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In the statistics programming language R, the following formula (as used in lm() or glm())

z ~ (x+y)^2  

is equivalent to

z ~ x + y + x:y

Assuming, I only have continuous predictors, is there a concise way to obtain

z ~ I(x^2) + I(y^2) + I(x) + I(y) + I(x*y)

A formula that does the right thing for factor predictors is a plus.

One possible solution is

z ~ (poly(x,2) + poly(y,2))^2

I am looking for something more elegant.

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Is this a real question? –  Richard J. Ross III Sep 7 '10 at 18:00
    
Richard, can you explain why you think the question is not real? I have tried to clarify my question after your expression of doubt. –  chris Sep 7 '10 at 18:06
    
Someone has tagged this as homework. I need this for work, not for homework. I have added one solution to make it clear that I am not looking for a quick solution, but an elegant one. –  chris Sep 7 '10 at 18:15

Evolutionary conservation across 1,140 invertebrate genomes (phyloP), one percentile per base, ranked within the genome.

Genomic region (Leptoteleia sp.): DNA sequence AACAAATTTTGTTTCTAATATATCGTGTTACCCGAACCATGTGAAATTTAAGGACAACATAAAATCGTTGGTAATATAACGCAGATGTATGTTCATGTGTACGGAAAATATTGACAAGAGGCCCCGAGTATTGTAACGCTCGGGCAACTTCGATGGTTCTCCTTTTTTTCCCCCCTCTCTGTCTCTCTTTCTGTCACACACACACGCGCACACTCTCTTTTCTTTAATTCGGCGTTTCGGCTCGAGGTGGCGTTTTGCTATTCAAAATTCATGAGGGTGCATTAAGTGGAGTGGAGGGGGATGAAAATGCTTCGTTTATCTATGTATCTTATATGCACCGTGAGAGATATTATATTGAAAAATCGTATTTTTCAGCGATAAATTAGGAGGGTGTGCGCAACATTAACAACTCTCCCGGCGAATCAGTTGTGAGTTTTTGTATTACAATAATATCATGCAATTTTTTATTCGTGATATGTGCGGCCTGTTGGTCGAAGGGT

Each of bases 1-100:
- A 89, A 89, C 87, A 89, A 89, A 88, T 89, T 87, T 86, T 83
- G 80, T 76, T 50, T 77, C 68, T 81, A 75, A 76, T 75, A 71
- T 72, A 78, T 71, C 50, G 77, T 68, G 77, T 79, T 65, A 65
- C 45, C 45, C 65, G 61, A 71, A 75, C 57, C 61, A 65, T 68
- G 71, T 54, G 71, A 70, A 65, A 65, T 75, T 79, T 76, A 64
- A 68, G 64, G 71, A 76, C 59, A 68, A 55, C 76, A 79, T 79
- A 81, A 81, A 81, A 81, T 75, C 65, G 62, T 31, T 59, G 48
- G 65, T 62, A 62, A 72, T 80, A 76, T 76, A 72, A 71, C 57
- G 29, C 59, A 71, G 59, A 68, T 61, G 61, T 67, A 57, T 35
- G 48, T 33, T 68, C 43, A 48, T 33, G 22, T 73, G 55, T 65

I'm removing the homework tag. It's not clear to my why readers have beat you up. This seems legit and I asked a related question just last week. –  JD Long Sep 7 '10 at 18:20
    
In your first writing of this question, it was just a statement, with no question asked at all, but you have fixed it, so i will take away my down vote. –  Richard J. Ross III Sep 7 '10 at 18:22
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1 Answer

up vote 8 down vote accepted

I don't know if it is more elegant or not, but the poly function can take multiple vectors:

z ~ poly(x, y, degree=2)

This will create all the combinations that you asked for, without additional ones. Do note that you need to specify degree=2, not just 2 when doing it this way.

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